The project is aimed at overhauling a production line at Port Talbot to be able to make lighter steel for car-making, which is expected to secure the future of Britain's largest steel operation.
The Indian steel giant is believed to have informally requested financial support from the government to upgrade its Continuous Annealing Process Line (CAPL) to make lighter, thinner and stronger galvanised steels, the Sunday Times reported.
The move is aimed at meeting demands from the automotive sector, which is trying to slash the weight of cars to cut emissions.
Industry sources told the newspaper that UK taxpayer support for the CAPL upgrade was integral to Tata committing to reline an ageing blast furnace.
Without the extra investment, one of the two towering furnaces that convert iron ore into molten iron is due to finish operations by the end of next year.
Tata Steel is understood to be working on a plan to extend the furnace's life until about 2026. However, this plan falls short of a full relining, which would cost about 150 million pounds.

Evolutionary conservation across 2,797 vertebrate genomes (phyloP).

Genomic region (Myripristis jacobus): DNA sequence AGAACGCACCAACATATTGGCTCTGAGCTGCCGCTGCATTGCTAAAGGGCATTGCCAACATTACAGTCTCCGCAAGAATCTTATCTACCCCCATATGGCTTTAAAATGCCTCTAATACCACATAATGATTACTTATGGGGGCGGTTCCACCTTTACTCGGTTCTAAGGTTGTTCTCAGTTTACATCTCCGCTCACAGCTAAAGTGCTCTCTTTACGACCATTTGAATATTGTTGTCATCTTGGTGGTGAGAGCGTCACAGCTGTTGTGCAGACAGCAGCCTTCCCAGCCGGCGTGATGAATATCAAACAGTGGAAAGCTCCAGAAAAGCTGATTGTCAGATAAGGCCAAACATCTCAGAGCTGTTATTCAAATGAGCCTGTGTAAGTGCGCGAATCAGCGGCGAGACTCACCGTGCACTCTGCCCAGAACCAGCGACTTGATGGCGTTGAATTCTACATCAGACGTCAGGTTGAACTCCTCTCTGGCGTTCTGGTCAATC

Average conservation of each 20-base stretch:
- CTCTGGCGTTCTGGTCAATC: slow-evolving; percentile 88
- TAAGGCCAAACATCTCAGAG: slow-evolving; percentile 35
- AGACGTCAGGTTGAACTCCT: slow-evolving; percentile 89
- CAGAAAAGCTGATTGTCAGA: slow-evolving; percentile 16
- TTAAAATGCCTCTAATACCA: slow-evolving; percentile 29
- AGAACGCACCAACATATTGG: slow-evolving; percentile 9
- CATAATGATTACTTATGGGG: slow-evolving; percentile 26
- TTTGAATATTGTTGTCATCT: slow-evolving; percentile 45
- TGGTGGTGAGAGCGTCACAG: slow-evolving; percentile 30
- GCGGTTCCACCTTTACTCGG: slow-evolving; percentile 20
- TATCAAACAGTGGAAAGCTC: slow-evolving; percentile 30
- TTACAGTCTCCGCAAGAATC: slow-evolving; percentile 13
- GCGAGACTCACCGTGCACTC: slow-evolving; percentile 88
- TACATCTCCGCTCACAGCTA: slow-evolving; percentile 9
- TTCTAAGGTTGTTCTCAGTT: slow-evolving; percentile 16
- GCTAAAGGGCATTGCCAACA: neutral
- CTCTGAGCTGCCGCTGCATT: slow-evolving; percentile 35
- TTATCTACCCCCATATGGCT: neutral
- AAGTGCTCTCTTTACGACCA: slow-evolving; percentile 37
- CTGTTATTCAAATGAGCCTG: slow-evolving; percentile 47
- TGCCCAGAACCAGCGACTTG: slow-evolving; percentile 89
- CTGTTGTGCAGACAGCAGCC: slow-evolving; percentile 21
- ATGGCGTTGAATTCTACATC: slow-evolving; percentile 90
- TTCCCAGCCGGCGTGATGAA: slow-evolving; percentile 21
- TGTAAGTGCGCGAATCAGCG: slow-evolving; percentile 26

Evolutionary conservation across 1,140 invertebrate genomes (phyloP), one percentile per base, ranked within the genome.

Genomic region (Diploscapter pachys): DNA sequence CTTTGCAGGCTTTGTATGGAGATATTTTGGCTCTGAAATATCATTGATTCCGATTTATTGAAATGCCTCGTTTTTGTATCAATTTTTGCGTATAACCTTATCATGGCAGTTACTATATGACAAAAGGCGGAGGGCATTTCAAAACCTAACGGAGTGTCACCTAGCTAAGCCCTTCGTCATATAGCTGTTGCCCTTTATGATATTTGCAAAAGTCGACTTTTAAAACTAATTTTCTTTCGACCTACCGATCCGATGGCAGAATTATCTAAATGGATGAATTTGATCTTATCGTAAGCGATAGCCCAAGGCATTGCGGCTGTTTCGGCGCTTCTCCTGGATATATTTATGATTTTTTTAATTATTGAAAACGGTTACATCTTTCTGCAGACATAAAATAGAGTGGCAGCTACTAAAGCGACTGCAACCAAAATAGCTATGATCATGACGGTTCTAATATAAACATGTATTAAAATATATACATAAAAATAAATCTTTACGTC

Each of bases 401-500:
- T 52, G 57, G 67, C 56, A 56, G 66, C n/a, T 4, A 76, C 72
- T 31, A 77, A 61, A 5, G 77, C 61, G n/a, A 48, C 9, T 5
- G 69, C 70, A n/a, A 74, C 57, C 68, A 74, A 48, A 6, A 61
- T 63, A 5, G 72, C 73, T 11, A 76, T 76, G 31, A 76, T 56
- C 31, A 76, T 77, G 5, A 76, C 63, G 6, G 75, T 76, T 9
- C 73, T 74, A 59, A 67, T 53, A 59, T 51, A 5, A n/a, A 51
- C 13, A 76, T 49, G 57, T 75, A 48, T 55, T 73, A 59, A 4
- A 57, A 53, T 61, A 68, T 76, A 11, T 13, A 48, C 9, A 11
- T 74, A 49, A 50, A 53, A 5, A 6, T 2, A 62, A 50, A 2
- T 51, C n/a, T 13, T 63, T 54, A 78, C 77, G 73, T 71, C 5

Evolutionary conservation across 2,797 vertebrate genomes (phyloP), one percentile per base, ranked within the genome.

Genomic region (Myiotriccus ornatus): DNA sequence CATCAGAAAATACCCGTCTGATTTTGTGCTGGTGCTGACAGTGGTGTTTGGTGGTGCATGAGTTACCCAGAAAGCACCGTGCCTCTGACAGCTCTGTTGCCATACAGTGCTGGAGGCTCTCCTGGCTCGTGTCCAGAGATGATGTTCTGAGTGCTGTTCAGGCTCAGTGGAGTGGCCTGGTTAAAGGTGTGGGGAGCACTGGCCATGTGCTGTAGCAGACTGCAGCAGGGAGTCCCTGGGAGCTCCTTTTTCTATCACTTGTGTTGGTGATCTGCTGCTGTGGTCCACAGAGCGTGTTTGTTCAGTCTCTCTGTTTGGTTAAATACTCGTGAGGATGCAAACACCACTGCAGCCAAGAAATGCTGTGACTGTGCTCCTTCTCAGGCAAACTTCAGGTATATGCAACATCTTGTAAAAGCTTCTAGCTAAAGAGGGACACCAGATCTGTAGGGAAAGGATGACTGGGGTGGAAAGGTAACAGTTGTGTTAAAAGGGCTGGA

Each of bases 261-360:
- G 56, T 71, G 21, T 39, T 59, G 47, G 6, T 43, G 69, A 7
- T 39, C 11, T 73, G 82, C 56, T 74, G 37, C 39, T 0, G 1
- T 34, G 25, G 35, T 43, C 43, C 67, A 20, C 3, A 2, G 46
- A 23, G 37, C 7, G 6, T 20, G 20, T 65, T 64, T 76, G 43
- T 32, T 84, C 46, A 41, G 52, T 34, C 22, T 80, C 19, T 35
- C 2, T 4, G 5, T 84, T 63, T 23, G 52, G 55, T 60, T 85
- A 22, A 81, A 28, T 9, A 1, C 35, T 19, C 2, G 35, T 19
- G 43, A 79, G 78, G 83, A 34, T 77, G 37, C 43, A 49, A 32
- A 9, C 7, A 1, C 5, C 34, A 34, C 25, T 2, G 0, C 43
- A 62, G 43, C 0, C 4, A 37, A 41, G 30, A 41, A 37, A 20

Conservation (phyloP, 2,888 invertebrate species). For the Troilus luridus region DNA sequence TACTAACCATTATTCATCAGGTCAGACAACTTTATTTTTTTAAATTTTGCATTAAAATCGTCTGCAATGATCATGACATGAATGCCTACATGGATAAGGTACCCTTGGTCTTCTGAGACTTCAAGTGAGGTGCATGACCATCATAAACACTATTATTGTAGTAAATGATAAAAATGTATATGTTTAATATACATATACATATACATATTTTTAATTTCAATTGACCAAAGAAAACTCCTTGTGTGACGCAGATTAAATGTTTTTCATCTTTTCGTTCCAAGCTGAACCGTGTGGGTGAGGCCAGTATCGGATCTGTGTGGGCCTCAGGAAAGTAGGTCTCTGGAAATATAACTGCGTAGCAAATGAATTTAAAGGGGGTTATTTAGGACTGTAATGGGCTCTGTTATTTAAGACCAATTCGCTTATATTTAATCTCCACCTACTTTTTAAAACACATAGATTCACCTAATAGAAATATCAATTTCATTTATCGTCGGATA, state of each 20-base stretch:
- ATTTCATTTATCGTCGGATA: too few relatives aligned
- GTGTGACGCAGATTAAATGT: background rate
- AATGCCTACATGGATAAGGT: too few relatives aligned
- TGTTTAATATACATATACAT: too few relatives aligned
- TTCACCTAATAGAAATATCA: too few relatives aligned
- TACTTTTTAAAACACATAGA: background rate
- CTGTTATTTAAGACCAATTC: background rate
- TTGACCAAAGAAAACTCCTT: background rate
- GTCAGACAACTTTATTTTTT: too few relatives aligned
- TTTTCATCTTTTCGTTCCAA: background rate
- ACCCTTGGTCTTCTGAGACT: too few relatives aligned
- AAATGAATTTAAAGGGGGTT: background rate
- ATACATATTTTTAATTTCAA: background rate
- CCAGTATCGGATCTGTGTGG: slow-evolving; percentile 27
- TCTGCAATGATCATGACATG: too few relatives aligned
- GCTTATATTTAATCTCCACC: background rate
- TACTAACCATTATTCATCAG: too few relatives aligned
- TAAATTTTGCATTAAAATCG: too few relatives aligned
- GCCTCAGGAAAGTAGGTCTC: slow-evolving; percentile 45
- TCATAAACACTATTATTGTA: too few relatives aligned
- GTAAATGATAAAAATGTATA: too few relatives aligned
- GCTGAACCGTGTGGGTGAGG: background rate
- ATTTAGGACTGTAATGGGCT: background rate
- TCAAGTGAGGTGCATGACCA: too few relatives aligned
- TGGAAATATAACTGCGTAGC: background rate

Maintaining Port Talbot's two furnaces is seen by workers' unions and the UK government as crucial to the survival of the plant, which has about 4,000 workers.
In September 2017, UK business secretary Greg Clark wrote to Natarajan Chandrasekaran, chairman of Tata Sons, asking for a "specific commitment" to the relining.
Chandrasekaran said overhauling the site would help "develop the business viability" for the reline but fell short of a commitment.